How to Ensure that all Students Have Equal Access to Reading and Writing

Updated: Apr 13

by Shawna Audet


In my work as a reading remediation teacher, I work almost exclusively with dyslexic students. These students have a brain-based learning difference that can make it difficult for them to learn to read and write. Every child, whether they are dyslexic or not, begins learning to read in the same way: by attaching individual sounds (phonemes) to individual symbols (graphemes) and sounding them out one by one. This is a very slow by to read. By the end of grade two, the average student makes the switch to using their lower brain circuit to read. This circuit is much faster. Instead of having to sound out C-A-T sound by sound, the student who uses their lower brain circuit processes the word as one whole thing that instantly recognizes the whole word as “cat.”


The switch to using the lower brain circuit is what I frequently hear people call the “magical” moment when a child discovers the joy of reading. This term does a great job of describing the wonder, joy, and relief that parents feel when their child starts voraciously reading books on their own. There is no magic involved though. It is more accurately called the stage when a child reaches reading fluency. Reading fluency is when a person can read with accuracy, a natural expression and speed. The speed required to reach this state is achieved by having access to the lower brain circuit.


We are getting to the heart of dyslexia when we understand that dyslexic students who suffer from reading failure do so because their brains keep on using their upper brain circuit. They do not make the switch to using the lower brain circuit. In schools where structured literacy teaching methods and proven programs are used in the early grades, we can expect that 5% of the student population will require extra support to overcome reading and writing challenges. In schools where structured literacy teaching methods and proven programs are absent, the number of students who need extra help jumps to 30%. It is shocking to realize the high number of special needs students who are “created” by poor instructional methods. Even more shocking, is the fact that 80% of students who receives special education support services struggle with literacy.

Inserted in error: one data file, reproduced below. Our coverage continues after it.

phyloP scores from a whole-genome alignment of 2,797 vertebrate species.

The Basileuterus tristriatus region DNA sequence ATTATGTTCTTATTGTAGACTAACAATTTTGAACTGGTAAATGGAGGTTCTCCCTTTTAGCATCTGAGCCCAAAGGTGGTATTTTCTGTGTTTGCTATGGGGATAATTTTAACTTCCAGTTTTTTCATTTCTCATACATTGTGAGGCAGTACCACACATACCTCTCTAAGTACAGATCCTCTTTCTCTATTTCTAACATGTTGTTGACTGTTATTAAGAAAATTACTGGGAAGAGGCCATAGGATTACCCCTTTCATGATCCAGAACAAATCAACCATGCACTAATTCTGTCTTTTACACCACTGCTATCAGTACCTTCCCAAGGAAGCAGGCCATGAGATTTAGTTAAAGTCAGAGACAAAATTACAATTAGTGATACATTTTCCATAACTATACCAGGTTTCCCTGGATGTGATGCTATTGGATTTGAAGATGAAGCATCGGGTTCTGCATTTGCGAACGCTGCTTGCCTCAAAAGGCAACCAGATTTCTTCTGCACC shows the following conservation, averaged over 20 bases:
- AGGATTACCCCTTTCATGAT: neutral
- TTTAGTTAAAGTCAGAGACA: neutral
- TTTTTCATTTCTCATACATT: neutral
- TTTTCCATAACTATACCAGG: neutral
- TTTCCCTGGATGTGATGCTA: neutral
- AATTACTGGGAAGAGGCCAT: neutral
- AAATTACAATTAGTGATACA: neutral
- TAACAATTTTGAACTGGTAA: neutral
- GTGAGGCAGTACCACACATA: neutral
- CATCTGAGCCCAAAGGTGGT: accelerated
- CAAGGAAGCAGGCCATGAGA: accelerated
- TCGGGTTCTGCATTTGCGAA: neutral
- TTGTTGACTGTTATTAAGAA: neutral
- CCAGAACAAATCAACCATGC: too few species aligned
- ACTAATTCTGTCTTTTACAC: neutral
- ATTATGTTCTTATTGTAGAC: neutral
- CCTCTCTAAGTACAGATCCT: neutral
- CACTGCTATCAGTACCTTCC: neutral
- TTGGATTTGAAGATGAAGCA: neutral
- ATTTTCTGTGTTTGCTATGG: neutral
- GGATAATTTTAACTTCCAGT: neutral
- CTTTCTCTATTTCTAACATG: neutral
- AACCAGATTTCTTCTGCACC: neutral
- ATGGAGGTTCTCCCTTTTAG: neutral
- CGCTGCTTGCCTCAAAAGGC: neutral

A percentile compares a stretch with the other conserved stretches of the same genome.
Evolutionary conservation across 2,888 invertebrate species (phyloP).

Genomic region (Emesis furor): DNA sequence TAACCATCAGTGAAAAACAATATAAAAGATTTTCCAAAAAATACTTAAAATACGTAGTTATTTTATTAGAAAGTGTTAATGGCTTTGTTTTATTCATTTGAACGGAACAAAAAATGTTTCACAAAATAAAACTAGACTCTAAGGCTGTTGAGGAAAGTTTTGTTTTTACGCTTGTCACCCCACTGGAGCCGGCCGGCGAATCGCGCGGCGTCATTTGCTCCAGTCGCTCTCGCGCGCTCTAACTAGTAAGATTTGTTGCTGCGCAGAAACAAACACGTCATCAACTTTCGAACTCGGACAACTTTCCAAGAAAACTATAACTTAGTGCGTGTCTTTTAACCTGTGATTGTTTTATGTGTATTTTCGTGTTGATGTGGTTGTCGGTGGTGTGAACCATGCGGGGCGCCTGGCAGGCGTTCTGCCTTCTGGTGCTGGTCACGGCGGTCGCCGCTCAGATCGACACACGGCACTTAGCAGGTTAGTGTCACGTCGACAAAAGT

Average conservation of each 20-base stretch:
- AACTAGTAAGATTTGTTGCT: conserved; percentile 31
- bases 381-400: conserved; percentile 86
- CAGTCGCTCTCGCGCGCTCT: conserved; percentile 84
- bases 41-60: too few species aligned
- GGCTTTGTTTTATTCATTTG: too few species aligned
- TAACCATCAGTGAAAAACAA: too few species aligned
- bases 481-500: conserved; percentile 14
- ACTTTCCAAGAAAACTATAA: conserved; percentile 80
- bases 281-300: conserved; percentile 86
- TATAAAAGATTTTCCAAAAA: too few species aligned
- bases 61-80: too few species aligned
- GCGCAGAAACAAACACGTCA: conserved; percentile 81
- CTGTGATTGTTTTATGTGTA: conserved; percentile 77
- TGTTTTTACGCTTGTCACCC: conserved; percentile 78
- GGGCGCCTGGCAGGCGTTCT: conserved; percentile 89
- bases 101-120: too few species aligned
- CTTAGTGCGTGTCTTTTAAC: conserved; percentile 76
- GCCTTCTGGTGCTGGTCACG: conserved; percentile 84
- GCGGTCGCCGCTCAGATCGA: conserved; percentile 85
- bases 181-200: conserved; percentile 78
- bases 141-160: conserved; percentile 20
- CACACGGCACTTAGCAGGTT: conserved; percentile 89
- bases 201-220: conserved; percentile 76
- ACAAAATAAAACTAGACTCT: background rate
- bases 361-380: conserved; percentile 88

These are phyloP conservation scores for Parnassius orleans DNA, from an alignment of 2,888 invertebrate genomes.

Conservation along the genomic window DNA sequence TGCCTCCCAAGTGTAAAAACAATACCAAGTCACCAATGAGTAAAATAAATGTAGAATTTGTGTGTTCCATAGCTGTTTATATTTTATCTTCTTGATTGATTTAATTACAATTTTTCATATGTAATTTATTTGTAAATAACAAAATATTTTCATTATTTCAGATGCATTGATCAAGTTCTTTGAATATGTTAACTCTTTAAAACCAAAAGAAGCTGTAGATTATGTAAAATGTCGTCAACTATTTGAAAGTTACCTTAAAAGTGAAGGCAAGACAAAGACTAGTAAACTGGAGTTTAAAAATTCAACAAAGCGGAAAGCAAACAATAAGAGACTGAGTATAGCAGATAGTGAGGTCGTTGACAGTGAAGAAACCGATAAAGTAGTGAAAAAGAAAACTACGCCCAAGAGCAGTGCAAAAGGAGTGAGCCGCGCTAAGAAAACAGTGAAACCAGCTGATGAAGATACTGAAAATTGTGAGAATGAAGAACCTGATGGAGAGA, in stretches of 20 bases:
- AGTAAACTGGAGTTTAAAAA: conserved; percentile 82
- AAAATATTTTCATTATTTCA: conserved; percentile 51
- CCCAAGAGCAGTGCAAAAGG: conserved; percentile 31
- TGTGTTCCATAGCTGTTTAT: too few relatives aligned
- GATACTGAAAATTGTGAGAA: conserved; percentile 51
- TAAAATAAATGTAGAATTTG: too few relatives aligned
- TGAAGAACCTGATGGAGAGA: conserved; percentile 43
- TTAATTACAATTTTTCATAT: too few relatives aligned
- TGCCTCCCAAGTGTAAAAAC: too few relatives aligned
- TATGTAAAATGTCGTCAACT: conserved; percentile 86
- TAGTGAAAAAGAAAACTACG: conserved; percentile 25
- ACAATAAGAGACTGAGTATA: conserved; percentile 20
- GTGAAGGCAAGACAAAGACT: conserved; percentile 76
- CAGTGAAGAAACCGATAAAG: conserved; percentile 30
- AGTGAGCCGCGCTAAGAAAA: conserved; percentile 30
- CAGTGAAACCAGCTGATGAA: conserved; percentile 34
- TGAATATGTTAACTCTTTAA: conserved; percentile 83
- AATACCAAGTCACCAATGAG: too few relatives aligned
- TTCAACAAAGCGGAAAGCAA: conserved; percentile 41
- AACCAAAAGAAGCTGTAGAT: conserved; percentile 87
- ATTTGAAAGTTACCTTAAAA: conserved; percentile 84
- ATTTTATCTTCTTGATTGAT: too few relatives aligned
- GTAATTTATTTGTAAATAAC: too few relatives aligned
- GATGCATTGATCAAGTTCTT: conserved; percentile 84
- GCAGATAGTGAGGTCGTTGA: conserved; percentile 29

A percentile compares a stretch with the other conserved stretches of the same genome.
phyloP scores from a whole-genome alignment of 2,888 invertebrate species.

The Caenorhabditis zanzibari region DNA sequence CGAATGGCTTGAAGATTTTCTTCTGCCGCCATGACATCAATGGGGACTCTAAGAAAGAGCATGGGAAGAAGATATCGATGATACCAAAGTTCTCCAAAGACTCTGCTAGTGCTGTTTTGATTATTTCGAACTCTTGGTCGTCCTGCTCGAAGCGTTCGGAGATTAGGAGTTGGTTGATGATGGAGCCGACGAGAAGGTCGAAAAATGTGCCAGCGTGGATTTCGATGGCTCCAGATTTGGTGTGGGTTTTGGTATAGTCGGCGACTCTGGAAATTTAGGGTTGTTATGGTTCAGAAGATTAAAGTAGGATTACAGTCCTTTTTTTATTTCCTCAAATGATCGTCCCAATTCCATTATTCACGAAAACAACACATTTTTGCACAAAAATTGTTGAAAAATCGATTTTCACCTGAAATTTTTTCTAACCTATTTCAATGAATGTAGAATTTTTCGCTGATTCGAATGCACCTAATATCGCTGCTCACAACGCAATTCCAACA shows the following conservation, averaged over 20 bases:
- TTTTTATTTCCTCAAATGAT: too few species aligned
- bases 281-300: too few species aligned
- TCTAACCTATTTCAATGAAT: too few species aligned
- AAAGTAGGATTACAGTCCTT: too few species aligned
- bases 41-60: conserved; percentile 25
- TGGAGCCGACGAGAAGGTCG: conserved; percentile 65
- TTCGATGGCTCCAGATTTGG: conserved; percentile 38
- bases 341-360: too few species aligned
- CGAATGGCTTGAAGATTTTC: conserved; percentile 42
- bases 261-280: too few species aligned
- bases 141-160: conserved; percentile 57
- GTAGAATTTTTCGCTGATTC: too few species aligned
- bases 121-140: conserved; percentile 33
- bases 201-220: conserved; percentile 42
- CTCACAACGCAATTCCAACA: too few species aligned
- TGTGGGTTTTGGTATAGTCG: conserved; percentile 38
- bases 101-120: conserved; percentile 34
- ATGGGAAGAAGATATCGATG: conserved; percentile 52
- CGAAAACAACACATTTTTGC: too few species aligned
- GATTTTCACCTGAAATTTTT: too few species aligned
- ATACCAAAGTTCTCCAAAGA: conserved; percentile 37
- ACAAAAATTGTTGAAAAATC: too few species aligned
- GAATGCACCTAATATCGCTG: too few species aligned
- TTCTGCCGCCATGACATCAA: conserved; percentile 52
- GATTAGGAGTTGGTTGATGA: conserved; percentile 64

Thanks to the work of Sally Shaywitz and the National Reading Panel, we know exactly what type of extra help that students who are suffering from reading and writing failure need to receive to overcome their reading and writing difficulties. They need a proven, intensive, systematic, progressive reading remediation program. We know that “successful transformation of information into useable knowledge often requires the application of mental strategies and skills for processing” information” (CAST). Proven reading interventions programs apply this idea by teaching concepts explicitly and sequentially. Students are taught how to read by beginning with closed syllable words and controlled text. This method enables the students see the regular patterns of English, which helps them to become accurate readers. Students work at their own pace and lessons are individualized. Onc